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Association Between Supplemental Private Health Insurance and Burden of Out-of-Pocket Healthcare Expenditure in China: A Novel Approach to Estimate Two-Part Model with Random Effects Using Panel Data

Authors Jiang Y, Ni W

Received 13 July 2019

Accepted for publication 21 January 2020

Published 14 April 2020 Volume 2020:13 Pages 323—334

DOI https://doi.org/10.2147/RMHP.S223045

Checked for plagiarism Yes

Review by Single anonymous peer review

Peer reviewer comments 2

Editor who approved publication: Dr Kent Rondeau


Yawen Jiang,1 Weiyi Ni2

1School of Public Health (Shenzhen), Sun Yat-sen University, Guangzhou, Guangdong, People’s Republic of China; 2Department of Pharmaceutical and Health Economics, University of Southern California, Los Angeles, CA 90089-3333, USA

Correspondence: Yawen Jiang
School of Public Health (Shenzhen), Sun Yat-sen University, Room 215, Mingde Garden #6, 132 East Outer Ring Road, Pan-Yu District, Guangzhou, Guangdong, People’s Republic of China
Tel +1 213-320-1361
Email jiangyw26@mail.sysu.edu.cn

Introduction: Private health insurance (PHI) is an important supplement to the basic health insurance schemes in the Chinese healthcare system. However, there is an absence of evidence on whether the strategy of engaging PHI to reduce burden is effective in China. As such, we aimed to investigate the association between supplemental PHI and the out-of-pocket (OOP) burden of household healthcare expenditure in China.
Methods: We conducted a panel data analysis using data from three waves of China Health and Retirement Longitudinal Study (CHARLS). Specifically, a two-part model (TPM) with a first-stage probit and second-stage generalized linear model (GLM) framework was used to analyze the data. To account for individual-level random effects in both stages and their correlation in the TPM analysis, we proposed a generalized structural equation modeling (GSEM) approach to implement the estimation. The proposed approach allowed us to simultaneously analyze the association of PHI with the probability of having any healthcare and the OOP burden conditional on having any healthcare expenditure.
Results: Using the GSEM estimates, we found that supplemental PHI was significantly associated with a higher probability (4.29 percentage points) of having any OOP healthcare expenditure but a lower OOP burden conditional on having any expenditure (− 2.37 percentage points). Overall, supplemental PHI was insignificantly associated with a lower OOP burden (− 1.05 percentage points).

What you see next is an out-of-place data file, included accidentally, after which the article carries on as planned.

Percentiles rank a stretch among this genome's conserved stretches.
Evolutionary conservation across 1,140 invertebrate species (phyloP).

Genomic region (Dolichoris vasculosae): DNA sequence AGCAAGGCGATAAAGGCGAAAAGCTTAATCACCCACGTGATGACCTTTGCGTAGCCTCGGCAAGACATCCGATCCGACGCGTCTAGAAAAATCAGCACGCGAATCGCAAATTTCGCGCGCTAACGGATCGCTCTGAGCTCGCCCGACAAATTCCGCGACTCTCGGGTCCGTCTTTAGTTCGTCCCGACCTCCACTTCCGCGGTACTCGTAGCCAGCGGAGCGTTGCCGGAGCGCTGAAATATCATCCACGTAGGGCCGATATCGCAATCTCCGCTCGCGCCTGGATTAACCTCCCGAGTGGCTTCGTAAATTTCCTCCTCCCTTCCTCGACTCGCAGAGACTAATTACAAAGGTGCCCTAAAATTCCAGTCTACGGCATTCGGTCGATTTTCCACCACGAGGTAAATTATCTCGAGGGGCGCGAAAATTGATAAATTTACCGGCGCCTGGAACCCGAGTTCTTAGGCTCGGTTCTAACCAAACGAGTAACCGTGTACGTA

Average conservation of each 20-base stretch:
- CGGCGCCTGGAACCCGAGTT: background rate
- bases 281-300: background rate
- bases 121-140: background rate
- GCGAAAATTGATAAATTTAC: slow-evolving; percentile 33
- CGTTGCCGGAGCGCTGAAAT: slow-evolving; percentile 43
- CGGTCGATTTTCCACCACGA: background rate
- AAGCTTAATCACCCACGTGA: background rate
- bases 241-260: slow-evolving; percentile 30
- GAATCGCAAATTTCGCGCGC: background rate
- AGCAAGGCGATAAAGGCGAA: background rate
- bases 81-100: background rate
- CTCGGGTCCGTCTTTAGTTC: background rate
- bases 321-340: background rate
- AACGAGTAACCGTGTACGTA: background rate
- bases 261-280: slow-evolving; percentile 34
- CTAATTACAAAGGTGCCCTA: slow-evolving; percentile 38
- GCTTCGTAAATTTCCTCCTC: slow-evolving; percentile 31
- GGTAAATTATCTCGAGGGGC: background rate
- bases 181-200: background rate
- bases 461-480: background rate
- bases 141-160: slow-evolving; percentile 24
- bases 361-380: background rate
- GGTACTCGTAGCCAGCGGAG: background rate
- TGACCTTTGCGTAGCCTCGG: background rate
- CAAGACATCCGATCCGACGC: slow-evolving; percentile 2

Discussion: Our findings suggested that supplemental PHI in China may be able to effectively improve access to healthcare while keeping the OOP healthcare expenditure burden flat. Also, GSEM is a feasible method to estimate random-effect TPMs.

Keywords: private, health insurance, China, out-of-pocket, burden

Introduction

Although the basic public health insurance coverage in China increased from 50% to a near-universal rate of 95% during 2005–2011,1,2 the high out-of-pocket (OOP) rate associated with public health insurance that ranges from 40% to 70% remains a financial challenge to patients with severe illness.1,3,4 In the meantime, the government medical insurance fund is running on a tight budget in the context of a continuously aging population.5,6 As an attempt to avoid overloading itself, the government has proposed a “multi-level health insurance system” in which public health insurance is supposed to secure basic healthcare need and private health insurance (PHI) is an important supplement that mainly focuses on high-cost care.7 However, the coverage rate of supplemental PHI in China has barely reached 4%.1,3

Naturally, the scheme of supplementing public health insurance with PHI only works if PHI can effectively improve access to costly service, reducing the OOP burden or both. However, empirical evidence on the association of the current supplemental PHI in China with the burden of out-of-pocket (OOP) healthcare expenditure is still absent in the literature. In addition, such association cannot be inferred using evidence from other regions because the regulation of the PHI market and the PHI plans in China are not comparable. For example, discrimination based on pre-existing conditions is not prohibited in the Chinese PHI market. In addition, PHI policies usually do not provide real-time reimbursement based on actual service costs. Instead, they pay a lump sum for a narrow set of conditions if the diagnosis and its eligibility for reimbursement is confirmed.4,8 Once the one-time benefit is claimed, the renewal of enrollment becomes unlikely.4 Therefore, the enrollees who survive a health shock will possibly become exposed to potential future financial risk because of losing the supplemental PHI coverage.